1977, Olivia Newton John, Sam, 20
1967, GaryLewis/Playboys , Where Will Words Come From , 21
1970, Fifth Dimension, Blowing Away, 21
1977, EnglandDan &, It’s Sad to Belong, 21
, John Ford Coley
1975, Helen Reddy, Emotion, 22
1967, Grass Roots, Things I Should Have Said, 23
1967, Tommy Roe, It’s Now Winter’s Day, 23
1969, Glen Campbell, Try a Little Kindness, 23
1977, England Dan &, Gone Too Far, 23
, John Ford Coley
1966, Mamas & Papas, Look Through My Window, 24
1967, Scott Mackenzie, Like an Old-Time Movie, 24
1969, Grass Roots, HeavenKnows, 24
1970, Fifth Dimension, Puppet Man, 24
1970, Bobby Sherman, Hey, Mr. Sun!, 24
1963, Rick Nelson, String Along, 25
1969, Fifth Dimension, California Soul, 25
1970, Mark Lindsay, Silver Bird, 25
1976, Carpenters, I Need to Be In Love, 26
1964, Rick Nelson, The Very Thought of You, 26
1965, Johnny Rivers, Where Have All the Flowers Gone, 26
1967, Glen Campbell, By the Time I Get to Phoenix , 26
1967, Mamas & Papas, Glad to Be Unhappy , 26
1969, Glen Campbell, Where’s the Playground, Suzie , 26
1970, Kenny Rogers & The First Edition, Reuben James, 26

1968, Boyce & Hart, Alice Long, 27
1970, Glen Campbell, All I Have to Do is Dream, 27
1970, Fifth Dimension, Save the Country, 27
1966, Grass Roots, Where Were You When I Needed You, 28
1969, Grass Roots, Bella Linda, 28
1972, Partridge Family, Breaking Up is Hard to Do, 28
1968, Fifth Dimension, Carpet Man, 29
1969, Tommy Roe, Heather Honey, 29
1971, Bobby Sherman, The Drum, 29
1968, Spanky & Our Gang, Sunday Morning, 30
1969, Cass Elliott, It’s Getting Better, 30
1967, Spanky & Our Gang, Make Every Minute Count, 31
1969, Grass Roots, The River Is Wide, 31
1971, Glen Campbell, Dream Baby, 31
1974, Albert Hammond, I’m a Train, 31
1970, John Philips, Mississippi, 32
1973, Fifth Dimension, LivingTogether, 32
1977, Carpenters, Calling Occupants, 32
1966, Johnny Rivers, Under Your Spell Again, 33
1970, Kenny Rogers & The First Edition, Heed the Call, 33
1976, Olivia Newton John, Don’t Stop Believin’, 33
1967, Fifth Dimension, Paper Cup, 34
1972, Grass Roots, Glory Bound, 34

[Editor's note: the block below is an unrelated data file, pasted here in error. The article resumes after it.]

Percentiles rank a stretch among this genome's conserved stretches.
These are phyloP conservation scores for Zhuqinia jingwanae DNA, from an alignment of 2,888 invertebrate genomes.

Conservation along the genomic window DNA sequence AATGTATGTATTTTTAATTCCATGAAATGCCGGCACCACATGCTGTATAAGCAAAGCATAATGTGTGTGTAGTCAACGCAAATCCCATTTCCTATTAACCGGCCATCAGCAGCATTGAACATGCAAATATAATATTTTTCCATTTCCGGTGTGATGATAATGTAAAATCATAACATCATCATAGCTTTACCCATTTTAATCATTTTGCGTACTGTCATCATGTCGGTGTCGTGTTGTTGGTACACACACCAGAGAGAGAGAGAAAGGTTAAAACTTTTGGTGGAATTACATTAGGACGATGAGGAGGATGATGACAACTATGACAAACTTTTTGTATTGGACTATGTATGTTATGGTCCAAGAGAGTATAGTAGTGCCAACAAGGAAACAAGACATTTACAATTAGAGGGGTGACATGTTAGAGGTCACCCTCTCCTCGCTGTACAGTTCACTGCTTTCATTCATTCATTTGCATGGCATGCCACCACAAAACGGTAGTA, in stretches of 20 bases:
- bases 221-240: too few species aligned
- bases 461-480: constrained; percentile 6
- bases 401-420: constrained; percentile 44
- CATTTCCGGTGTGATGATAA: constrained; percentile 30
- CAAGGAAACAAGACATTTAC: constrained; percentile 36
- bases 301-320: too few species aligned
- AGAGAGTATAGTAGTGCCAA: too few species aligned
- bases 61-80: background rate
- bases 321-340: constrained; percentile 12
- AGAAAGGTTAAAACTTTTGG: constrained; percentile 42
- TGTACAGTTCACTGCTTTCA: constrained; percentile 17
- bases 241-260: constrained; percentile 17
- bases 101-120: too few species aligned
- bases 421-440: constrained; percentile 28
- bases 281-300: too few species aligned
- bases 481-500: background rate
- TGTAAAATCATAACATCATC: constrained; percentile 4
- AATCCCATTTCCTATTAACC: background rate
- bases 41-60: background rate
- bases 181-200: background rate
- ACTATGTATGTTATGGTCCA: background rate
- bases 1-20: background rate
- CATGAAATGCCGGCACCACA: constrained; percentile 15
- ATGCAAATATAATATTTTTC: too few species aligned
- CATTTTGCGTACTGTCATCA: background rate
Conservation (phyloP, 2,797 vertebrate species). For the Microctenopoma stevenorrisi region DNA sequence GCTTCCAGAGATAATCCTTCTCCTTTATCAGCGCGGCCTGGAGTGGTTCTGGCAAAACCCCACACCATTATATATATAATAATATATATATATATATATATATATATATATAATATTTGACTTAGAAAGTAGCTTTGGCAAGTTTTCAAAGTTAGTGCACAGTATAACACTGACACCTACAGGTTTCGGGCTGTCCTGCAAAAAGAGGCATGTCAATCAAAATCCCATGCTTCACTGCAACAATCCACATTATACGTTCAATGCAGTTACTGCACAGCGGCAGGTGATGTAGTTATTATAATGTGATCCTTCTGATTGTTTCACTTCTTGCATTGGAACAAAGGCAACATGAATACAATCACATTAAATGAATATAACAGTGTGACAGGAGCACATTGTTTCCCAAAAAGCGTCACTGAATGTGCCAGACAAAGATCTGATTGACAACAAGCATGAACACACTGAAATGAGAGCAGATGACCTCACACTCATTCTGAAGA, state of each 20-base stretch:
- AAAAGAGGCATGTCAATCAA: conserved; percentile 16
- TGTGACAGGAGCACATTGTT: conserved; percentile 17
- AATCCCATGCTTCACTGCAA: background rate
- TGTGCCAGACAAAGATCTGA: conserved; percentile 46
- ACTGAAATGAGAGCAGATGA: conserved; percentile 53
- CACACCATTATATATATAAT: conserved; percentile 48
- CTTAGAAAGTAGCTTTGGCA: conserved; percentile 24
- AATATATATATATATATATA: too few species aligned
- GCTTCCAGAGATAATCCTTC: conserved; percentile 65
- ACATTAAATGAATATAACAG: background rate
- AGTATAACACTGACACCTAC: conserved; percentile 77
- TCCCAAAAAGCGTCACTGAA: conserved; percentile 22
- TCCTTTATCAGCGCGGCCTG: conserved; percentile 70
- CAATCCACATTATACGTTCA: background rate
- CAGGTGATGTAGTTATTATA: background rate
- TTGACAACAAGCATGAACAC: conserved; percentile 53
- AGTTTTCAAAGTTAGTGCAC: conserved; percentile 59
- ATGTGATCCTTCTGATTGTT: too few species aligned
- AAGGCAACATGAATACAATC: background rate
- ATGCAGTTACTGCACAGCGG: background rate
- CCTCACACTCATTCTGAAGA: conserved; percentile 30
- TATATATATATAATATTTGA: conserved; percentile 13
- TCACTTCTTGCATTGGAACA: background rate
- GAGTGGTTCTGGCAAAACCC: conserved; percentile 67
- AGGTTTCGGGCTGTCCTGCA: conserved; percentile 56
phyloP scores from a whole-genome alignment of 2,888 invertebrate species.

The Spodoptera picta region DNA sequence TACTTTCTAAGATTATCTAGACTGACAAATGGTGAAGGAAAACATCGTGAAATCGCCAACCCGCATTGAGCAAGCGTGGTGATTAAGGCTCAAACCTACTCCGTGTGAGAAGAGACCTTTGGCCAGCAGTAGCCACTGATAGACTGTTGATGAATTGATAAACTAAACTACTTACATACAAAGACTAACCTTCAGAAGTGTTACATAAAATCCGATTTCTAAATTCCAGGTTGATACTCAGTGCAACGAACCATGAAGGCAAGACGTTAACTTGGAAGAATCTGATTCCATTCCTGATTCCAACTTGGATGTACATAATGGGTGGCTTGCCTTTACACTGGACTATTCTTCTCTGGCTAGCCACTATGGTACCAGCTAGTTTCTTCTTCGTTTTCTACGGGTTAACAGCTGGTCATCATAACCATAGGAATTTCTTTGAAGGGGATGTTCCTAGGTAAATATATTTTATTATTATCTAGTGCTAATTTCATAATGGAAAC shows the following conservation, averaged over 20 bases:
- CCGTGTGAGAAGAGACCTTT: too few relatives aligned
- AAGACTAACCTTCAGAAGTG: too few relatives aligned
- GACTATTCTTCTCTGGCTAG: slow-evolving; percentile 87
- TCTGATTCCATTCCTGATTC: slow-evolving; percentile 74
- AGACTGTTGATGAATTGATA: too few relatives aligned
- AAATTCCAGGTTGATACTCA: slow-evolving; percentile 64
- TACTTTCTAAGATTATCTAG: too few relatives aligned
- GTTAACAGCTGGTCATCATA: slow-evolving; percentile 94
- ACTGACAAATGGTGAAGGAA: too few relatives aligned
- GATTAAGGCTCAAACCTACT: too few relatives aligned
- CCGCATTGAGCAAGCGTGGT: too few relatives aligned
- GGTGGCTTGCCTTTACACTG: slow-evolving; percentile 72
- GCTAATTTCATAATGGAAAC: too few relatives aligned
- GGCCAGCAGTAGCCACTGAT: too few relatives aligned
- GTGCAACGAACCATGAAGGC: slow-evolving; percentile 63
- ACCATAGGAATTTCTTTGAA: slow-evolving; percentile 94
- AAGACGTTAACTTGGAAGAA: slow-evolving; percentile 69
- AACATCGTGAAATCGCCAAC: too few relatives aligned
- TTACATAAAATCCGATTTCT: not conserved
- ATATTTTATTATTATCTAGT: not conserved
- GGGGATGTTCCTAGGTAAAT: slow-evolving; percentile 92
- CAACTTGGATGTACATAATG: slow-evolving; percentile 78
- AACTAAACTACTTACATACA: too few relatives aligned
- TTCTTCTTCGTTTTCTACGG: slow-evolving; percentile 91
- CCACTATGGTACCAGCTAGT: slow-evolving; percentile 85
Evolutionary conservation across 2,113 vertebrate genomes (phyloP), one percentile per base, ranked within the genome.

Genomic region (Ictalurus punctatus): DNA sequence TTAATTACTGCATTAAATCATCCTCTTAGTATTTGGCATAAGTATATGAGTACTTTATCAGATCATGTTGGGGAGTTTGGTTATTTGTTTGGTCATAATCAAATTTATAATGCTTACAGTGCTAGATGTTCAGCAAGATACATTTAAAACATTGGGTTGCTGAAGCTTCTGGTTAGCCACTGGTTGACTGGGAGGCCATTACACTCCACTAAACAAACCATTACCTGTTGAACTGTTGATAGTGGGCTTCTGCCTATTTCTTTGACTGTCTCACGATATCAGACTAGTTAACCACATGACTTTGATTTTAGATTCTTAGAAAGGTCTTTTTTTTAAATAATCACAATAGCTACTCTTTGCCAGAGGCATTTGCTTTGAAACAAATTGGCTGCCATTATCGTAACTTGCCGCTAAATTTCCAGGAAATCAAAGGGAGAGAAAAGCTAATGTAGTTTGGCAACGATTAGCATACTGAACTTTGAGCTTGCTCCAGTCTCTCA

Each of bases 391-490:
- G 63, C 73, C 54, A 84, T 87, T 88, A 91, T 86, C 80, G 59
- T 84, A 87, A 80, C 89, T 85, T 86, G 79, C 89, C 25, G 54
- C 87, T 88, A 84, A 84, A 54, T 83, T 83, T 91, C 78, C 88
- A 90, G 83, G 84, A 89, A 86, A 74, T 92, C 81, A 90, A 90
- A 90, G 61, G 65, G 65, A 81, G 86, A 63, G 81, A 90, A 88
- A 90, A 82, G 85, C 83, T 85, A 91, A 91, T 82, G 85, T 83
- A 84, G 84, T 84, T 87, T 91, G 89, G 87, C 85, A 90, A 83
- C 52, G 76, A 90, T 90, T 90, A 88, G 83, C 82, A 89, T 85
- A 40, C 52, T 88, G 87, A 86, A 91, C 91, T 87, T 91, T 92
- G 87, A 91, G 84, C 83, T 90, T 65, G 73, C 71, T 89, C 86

1973, Neil Diamond, Be, 34
1974, Art Garfunkel, Second Avenue, 34
1969, Glen Campbell, TrueGrit, 35
1970, Grass Roots, Baby, Hold On!, 35
1973, America, Don’t Cross River, 35
1975, Helen Reddy, Bluebird, 35
1977, Carpenters, All You Can Get From Love, 35
1968, Glen Campbell, I Want to Live, 36
1969, Glen Campbell, Let It Be Me, 36
1969, Cass Elliott, Make Your Own Kind of Music, 36
1972, Fifth Dimension, Together Let’s Find Love, 37
1974, Art Garfunkel, I Shall Sing, 38
1975, Johnny Rivers, Blue Suede Shoes, 38
1967, Boyce & Hart, Out and About, 39
1968, Association, Time For Lovin’, 39
1968, Glen Campbell, Gentle On My Mind, 39
1972, Grass Roots, TheRunaway, 39
1973, Partridge Family, Look Through the Eyes of Love, 39
1966, The Turtles, You, Baby, 40


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It was certainly nice to relisten to the interviews from Chris May. I even sent YouTube links to my musician friends for we all mourn and celebrate the passing of greatness. They are certainly great interviews!
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Mike Blakesley

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Staff member
Probably the most listened-to bassist of all time, yet probably won't make more than page 2 in the small print of the newspapers, if that. That's a sad thing, but at least nowadays the great session players are getting a little more notice, thanks to things like The Wrecking Crew movie and internet sites, books and so on.

I have always thought that bassists didn't get enough credit for what they contribute to a record.


I Know My First Name Is Stephen
Very sad to hear this. He was instrumental in the Carpenters career. I read that he was diagnosed with pancreatic cancer earlier this year, so it would seem he succumbed pretty quickly.


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Hollywood is reporting the sad news of this great man, he will be remembered forever:
Excerpts from Variety....
Joe Osborn, Wrecking Crew Bassist, Dies at 81
Bassist Joe Osborn died of pancreatic cancer on Dec. 14 at 81.
Osborn was no ordinary studio musician. From the early 1960s to the mid-1970s, Osborn was ubiquitous, playing on tunes as silly as The Monkees theme and as sublime as Simon & Garfunkel’s “Bridge Over Troubled Water.”
“Joe’s sound is as distinct and unique as Erroll Garner’s, Wes Montgomery’s, or even Ella Fitzgerald’s,”
drummer Hal Blaine – who frequently teamed with Osborn – told Downbeat magazine in 1972.

"But producers featured him because his floating slides, hooks, and counterpoints added the distinctive energy and bounce that distinguished L.A.’s hits. He influenced that fruitful period as much as his bass-playing contemporaries including James Jamerson at Motown, Duck Dunn at Stax, and John Entwistle with The Who."

"Osborn’s influence was especially evident in his work with The Carpenters.
He discovered the brother-and-sister team in 1966 when they showed up at his short-lived Magic Lamp records
label to accompany an auditioning trumpet player. He helped them to shape their distinctive harmonies and played
on all of their hits."

Full Article:


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"He will truly be missed but not forgotten."
Joe Osborne, another fascinating interview here (April 2015),
Carpenters' For All We Know (at 4:31),of Karen's voice (at 5:53):